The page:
For someone whose comedy was once full of bitterness and envy, Maron offers a wonderful quality of gratitude in his interviews -- toward the guest for coming, delight at the conversation, and, by episode's end, amazement at what guests as varied as Andrew Dice Clay, Demetri Martin and Shandling have shared. As Maron, who is 12 years sober, put it, "My bitterness is not a choice. The real choice when you're bitter has to be to stop it. ... I don't think anyone is fundamentally bitter. It comes from disappointment, entitlement and a lot of ego." Now that he likes what he's doing, Maron finds himself engaged and excited.
Maron is proud to have created a business of his own, and he is trying to extend what he does, by interviewing a greater range of people, by doing live "WTF" shows that tend to be more comedic -- funnier -- than his interviews, and releasing a new CD, which Maron calls his "best album." And, given that many of the podcast's fans don't know him from his stand-up, they can discover on the CD Maron's riffs on facial hair, including his own (he's against handlebar mustaches), the way he dresses (he's gone from dressing like a college student to dressing like a hip college professor), his trip to the Creation Museum (for all the wrong reasons), dating aggressively, and other reports from his personal frontline. Fundamentally, however, Maron, is grateful for what he's got now -- even if his place in the universe is, literally, in his garage.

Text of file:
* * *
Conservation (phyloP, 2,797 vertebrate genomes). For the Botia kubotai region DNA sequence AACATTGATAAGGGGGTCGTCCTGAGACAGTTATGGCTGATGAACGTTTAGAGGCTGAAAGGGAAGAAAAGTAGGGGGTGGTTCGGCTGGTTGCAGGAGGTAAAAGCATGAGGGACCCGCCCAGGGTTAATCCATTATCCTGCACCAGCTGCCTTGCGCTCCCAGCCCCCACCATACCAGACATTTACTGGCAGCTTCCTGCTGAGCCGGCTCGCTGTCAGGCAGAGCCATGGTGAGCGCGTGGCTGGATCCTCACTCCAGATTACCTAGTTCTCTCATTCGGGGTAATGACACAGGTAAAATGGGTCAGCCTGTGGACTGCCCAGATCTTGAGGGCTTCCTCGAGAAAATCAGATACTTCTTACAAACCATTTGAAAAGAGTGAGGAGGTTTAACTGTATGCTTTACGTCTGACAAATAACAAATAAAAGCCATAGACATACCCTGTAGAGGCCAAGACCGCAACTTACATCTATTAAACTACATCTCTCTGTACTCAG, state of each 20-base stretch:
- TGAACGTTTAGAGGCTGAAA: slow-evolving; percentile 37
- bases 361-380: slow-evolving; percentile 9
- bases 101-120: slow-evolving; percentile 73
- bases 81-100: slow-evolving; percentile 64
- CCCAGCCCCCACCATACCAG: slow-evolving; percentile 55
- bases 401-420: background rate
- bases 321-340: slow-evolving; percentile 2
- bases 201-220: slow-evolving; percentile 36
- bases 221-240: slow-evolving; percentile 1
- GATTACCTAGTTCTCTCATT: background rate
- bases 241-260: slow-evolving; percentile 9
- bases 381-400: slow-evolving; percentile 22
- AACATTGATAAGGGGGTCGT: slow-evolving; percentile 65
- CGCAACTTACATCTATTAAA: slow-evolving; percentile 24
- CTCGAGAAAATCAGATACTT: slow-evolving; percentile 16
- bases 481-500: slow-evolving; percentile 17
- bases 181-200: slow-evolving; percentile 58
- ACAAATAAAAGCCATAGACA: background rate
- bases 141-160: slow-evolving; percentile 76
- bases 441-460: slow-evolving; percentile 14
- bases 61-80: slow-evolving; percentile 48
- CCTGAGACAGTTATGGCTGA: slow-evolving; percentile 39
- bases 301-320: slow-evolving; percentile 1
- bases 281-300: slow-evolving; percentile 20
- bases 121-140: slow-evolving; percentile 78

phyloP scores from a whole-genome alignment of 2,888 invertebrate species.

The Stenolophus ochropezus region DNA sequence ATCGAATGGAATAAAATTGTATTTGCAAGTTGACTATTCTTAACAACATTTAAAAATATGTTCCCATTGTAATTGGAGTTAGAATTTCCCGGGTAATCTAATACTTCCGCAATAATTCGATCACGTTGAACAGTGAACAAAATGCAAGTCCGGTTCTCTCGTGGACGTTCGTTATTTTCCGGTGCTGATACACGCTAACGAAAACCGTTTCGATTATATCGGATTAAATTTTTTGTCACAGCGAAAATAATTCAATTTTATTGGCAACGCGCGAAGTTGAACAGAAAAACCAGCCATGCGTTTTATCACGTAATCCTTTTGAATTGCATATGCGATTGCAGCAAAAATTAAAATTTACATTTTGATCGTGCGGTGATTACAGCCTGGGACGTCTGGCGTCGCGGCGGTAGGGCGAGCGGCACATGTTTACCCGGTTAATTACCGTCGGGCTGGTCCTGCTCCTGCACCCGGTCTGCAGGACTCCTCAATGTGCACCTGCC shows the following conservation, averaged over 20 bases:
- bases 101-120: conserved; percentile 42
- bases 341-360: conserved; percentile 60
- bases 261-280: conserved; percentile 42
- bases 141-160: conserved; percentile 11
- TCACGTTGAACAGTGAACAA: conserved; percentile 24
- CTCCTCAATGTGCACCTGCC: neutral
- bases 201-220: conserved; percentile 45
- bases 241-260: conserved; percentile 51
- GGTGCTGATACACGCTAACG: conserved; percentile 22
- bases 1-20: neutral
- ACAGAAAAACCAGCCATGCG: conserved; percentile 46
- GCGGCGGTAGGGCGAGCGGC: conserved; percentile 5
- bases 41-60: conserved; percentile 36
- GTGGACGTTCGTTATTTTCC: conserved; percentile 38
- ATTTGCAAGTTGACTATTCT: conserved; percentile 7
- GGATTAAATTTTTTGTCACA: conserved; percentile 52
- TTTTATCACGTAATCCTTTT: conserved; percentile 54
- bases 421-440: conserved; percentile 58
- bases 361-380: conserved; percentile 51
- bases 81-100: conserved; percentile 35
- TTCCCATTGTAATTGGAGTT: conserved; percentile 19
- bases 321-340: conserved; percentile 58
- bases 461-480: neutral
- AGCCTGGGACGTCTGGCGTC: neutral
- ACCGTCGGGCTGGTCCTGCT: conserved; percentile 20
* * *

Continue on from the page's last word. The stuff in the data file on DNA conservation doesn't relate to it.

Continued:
"I am definitely happy where I am at -- I'm incredibly anxious about everything else. I'm not as angry as I was. I definitely feel like I'm contributing something to the world, that I'm engaging my creativity and that I'm being respected for what I do. And that people are coming out to see my stand-up. I'm not a big star, and I don't know if that will ever happen. But I seem to have carved out my own place in this world for myself, and that's a relief, and I'm grateful that it happened, and I'm happy about that."
Maron's podcast can be found at wtfpod.com and on KCRW Sundays at 1O a.m. for a limited run.
A version of this column appeared in print in The Jewish Journal of Los Angeles.